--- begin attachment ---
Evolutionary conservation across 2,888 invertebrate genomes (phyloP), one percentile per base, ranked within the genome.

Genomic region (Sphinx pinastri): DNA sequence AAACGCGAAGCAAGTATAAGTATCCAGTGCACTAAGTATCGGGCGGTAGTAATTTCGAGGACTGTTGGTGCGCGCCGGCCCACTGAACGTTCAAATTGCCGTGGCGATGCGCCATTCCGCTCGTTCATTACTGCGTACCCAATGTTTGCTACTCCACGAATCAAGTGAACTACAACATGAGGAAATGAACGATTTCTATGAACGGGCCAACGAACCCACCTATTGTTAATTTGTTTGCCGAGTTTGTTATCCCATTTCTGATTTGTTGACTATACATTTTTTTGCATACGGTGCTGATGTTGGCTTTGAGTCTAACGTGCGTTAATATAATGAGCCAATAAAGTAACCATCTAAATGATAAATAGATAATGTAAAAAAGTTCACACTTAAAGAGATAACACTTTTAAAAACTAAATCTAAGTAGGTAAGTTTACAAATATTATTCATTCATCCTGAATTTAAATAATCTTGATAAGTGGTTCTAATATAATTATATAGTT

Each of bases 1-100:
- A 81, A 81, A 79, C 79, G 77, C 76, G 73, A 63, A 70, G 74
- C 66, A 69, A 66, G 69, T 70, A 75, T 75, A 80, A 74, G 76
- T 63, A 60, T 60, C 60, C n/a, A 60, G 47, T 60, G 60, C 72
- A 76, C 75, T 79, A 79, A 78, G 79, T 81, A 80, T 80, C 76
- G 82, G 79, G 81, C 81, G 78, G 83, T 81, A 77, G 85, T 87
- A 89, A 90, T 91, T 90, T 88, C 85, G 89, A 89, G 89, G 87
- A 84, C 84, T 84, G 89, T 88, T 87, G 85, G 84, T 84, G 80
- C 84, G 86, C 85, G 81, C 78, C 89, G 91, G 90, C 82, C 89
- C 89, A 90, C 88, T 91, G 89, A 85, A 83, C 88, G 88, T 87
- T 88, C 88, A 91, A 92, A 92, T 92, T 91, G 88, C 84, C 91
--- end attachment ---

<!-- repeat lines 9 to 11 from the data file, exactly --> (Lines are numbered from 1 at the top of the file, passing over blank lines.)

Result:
- A 89, A 90, T 91, T 90, T 88, C 85, G 89, A 89, G 89, G 87
- A 84, C 84, T 84, G 89, T 88, T 87, G 85, G 84, T 84, G 80
- C 84, G 86, C 85, G 81, C 78, C 89, G 91, G 90, C 82, C 89